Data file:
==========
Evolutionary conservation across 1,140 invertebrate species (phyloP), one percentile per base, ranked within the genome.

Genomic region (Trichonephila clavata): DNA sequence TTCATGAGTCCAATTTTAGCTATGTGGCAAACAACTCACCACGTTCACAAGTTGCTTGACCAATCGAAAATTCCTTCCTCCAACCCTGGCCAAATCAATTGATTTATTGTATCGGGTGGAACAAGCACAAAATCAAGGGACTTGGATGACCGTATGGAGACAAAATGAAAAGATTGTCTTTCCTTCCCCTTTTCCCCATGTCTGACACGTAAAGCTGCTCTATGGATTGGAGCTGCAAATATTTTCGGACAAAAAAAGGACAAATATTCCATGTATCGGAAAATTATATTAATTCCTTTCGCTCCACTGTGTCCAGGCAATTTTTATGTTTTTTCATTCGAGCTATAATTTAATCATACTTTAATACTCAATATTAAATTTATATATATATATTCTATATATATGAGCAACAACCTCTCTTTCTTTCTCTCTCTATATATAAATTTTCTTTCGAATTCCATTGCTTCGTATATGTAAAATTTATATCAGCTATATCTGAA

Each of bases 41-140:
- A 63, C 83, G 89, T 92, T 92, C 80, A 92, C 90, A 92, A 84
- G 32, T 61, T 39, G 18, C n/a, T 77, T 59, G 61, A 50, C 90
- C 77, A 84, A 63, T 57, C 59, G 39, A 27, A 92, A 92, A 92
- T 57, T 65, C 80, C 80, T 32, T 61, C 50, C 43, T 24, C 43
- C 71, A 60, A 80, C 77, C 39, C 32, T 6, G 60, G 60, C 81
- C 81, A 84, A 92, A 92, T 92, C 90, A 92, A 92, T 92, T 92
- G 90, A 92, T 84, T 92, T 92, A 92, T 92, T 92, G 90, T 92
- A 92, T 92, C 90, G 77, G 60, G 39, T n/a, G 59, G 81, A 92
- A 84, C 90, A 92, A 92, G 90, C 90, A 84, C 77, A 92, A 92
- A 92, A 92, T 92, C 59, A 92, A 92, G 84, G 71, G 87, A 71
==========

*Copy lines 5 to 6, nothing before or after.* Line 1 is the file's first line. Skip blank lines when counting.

- G 32, T 61, T 39, G 18, C n/a, T 77, T 59, G 61, A 50, C 90
- C 77, A 84, A 63, T 57, C 59, G 39, A 27, A 92, A 92, A 92